There once was a time when there were four major television networks and no recording devices. Now there are 100s of networks and all sorts of opportunities to watch any show at any time. But consumers of satellite and cable TV do not have the opportunity for a la carte pricing. Instead they must select among various bundles of channels. In Raleigh, Time Warner is the largest service provider and consumers choose between basic cable, various tiers of digital cable, along with HD options and premium channels.
In essence cable and satellite TV is like a restaurant where everyone must order a full meal at a set price rather than being allowed to pick and choose which dishes they want. This is not necessarily bad for consumers; imagine a menu where appetizers are $8, dinners are $15 and desserts are $6. If you can get a three course meal for $25 and you were going to get all three courses anyway, then you are better off than buying each course separately. So if basic cable is $25 per month and the 200 channel package is $45, a lot of people think they are getting a bargain with the extra surcharge.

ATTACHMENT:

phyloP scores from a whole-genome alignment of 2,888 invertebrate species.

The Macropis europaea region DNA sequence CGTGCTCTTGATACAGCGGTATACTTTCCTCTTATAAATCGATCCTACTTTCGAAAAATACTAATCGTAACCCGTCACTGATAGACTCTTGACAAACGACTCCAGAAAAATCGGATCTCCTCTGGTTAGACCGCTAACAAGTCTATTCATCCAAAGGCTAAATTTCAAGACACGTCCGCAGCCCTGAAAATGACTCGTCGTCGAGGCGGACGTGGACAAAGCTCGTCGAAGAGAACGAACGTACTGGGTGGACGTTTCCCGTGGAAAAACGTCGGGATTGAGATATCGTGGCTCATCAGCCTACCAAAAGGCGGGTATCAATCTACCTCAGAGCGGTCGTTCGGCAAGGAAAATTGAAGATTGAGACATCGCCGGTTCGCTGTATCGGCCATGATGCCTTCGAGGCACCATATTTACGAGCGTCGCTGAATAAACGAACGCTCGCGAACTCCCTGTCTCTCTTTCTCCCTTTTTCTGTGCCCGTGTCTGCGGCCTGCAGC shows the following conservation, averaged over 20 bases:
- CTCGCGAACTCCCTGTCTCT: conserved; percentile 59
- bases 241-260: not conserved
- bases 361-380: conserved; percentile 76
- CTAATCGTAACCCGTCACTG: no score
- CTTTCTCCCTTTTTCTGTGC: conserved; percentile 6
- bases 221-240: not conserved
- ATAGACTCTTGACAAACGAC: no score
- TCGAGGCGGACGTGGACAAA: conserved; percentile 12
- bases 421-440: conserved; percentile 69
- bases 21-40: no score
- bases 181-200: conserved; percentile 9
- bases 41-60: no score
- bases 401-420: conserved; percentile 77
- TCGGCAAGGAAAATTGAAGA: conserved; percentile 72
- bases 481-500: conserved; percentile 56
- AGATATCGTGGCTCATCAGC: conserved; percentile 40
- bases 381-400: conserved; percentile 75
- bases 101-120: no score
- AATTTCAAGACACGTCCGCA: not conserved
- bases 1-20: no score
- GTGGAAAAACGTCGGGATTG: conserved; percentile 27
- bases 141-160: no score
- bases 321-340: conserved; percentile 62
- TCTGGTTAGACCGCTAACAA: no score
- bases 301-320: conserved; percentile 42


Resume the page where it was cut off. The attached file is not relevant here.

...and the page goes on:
But cable has become so specialized that many viewers do not watch more than 10 channels, which makes them wonder why they should pay for 200. Some watchers are cutting the cord altogether and relying on broadcast channels, Hulu and Netflix for their TV fix. WSJ recently reported that Cablevision Systems sued Viacom for antitrust violations because Viacom was forcing them to buy channels they really do not want in order to keep carrying Nickelodeon and MTV.
My take: over the next five years TV is going to go through the same revolution as the music industry. Consumers will select the shows they want and watch them when they want. The companies that catch onto this first will be the winners.
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